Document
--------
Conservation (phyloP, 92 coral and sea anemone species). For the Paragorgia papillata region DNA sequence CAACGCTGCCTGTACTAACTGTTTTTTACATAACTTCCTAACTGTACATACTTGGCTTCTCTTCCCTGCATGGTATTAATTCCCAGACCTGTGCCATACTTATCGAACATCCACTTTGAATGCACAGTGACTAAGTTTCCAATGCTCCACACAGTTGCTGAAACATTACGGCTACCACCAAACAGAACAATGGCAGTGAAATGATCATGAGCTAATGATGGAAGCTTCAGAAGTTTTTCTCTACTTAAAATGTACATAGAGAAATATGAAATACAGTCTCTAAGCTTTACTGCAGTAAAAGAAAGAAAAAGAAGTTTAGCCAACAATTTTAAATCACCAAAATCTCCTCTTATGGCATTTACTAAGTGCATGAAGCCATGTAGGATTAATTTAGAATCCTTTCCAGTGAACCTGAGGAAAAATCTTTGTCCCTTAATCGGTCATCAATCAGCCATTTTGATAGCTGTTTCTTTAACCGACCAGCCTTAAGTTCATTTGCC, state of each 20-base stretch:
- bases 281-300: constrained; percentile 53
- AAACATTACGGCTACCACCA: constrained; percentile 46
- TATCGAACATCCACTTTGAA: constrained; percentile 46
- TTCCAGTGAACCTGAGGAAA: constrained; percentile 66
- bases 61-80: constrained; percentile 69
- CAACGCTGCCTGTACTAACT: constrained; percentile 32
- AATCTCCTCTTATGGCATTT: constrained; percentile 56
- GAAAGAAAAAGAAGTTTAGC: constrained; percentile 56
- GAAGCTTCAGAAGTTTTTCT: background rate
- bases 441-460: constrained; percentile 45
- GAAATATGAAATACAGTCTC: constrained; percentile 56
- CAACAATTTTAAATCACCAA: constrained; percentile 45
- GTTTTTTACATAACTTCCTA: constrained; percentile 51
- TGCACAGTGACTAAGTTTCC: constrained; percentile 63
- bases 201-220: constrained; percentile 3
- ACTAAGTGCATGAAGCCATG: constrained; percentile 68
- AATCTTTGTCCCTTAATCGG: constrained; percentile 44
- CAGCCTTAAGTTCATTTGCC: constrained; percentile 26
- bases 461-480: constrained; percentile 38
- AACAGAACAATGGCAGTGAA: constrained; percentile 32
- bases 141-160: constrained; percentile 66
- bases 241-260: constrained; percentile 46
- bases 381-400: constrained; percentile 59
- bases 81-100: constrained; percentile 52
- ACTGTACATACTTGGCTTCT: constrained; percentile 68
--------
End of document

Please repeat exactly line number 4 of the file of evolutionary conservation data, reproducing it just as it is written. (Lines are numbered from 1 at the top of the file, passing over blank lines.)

- TATCGAACATCCACTTTGAA: constrained; percentile 46